Friday, June 3, 2016

Reenacting: An Annotated Bibliography

Note: The material below is a shortened version of the introduction to my bibliography of studies of war reenacting, which you can download here.

In the course of writing the part of my dissertation that examines historical reenacting and the experience of war, I embarked on a survey of the books, articles, theses, and dissertations people have written about reenacting. I was quite surprised just how much was out there and how almost every new source I read produced a handful of other new-to-me works buried in its bibliography. I was especially surprised that I had heard of so little of this literature. I have that in common with a lot of people who’ve written about reenacting. Many of them mention the apparent lack of scholarship on the subject.

My ignorance of the volume of reenacting studies is significant because as a reenactor and a professional historian, it's both my avocation and my job to know what's been published on subjects that interest me. I think I’m usually pretty good at that. But it’s harder to realize what’s been published about reenacting compared to other subjects because the authors come from so many different disciplines – anthropology, sociology, performance studies, costume studies, history, English, journalism, public policy, leisure studies, marketing, and so on – and that their work has often ended up in obscure, discipline-bound places, as graduate theses and dissertations, or in niche academic journals.

That some of this work is so little known is unfortunate for two reasons. First, a lot of it is quite good. But second, and more importantly, it means that the very subject of these studies - reenactors - have almost no idea how much has been written about them. They know about newspaper articles and a few journalistic books that more often than not belittle and deride their hobby, but I think most are entirely unaware that scholars have devoted so much time and energy to studying their motivations, attitudes, clothes, and performances. That's a shame, because in my experience, reenactors are as interested in learning more about themselves - their culture, their history - as any group of people.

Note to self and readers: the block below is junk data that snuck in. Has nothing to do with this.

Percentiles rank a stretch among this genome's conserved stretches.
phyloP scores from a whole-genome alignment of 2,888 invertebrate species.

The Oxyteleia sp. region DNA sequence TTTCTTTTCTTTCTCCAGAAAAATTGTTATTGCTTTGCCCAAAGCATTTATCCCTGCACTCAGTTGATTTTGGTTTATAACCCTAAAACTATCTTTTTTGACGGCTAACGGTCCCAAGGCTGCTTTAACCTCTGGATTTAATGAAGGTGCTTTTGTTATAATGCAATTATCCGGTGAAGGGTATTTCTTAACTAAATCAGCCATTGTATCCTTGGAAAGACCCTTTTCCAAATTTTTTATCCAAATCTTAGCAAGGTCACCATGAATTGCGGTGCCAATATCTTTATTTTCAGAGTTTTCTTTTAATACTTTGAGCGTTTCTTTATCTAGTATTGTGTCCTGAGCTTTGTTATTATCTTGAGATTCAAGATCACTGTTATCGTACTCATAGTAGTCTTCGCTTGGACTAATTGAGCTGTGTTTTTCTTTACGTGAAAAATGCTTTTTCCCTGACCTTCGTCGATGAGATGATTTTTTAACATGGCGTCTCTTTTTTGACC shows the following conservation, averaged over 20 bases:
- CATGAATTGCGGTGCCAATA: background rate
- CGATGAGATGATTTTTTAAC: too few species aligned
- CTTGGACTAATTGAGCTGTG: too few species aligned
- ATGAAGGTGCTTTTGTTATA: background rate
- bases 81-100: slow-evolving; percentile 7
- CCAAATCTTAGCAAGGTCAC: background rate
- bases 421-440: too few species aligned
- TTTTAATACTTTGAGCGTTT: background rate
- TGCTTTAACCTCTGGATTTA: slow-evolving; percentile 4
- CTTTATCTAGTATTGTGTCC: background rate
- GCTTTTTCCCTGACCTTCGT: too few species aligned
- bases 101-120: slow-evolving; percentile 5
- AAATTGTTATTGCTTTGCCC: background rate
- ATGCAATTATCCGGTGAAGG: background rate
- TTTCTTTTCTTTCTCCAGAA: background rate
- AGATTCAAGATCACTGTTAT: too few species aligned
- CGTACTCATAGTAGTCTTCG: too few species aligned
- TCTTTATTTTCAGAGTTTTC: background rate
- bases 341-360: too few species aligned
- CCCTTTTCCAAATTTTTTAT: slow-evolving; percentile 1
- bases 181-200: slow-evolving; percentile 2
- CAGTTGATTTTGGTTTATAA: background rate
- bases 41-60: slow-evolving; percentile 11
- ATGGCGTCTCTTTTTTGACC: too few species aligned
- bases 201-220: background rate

To help right this wrong, I've assembled an annotated bibliography of works on reenacting. It includes includes all the material in both popular and academic printed sources that I've found on historical reenacting, which I define as the costumed recreation of historical events and times as a hobby. This includes war reenacting, buckskinning, and the Society for Creative Anachronism. 

I left out a number of source genres that would nevertheless interest reenactors and non-reenactor readers. These include most newspaper articles (except substantial ones that do more than briefly discuss a particular reenactment or reenacting in general); television shows and episodes (an excellent bibliography of which can be found in Christopher Bates’s dissertation, available here); reenactor guidebooks and articles in reenactor periodicals (though these also merit a wider audience); and websites (too numerous and ephemeral). The best online collection of work by and about Civil War reenactors is author Wes Clark’s “Jonah World,” here. I have also left off works that focus exclusively on professional living history interpretation rather than reenacting as a hobby. The terms are often used interchangeably, but readers interested in living history in the sense of professional costumed interpretation used at historic sites should check out the bibliographies collected by the Association for Living History, Farm and Agricultural Museums here.  

This bibliography will continue to be a working document, and so if you know of any sources that I've missed, I would love to hear about them! 

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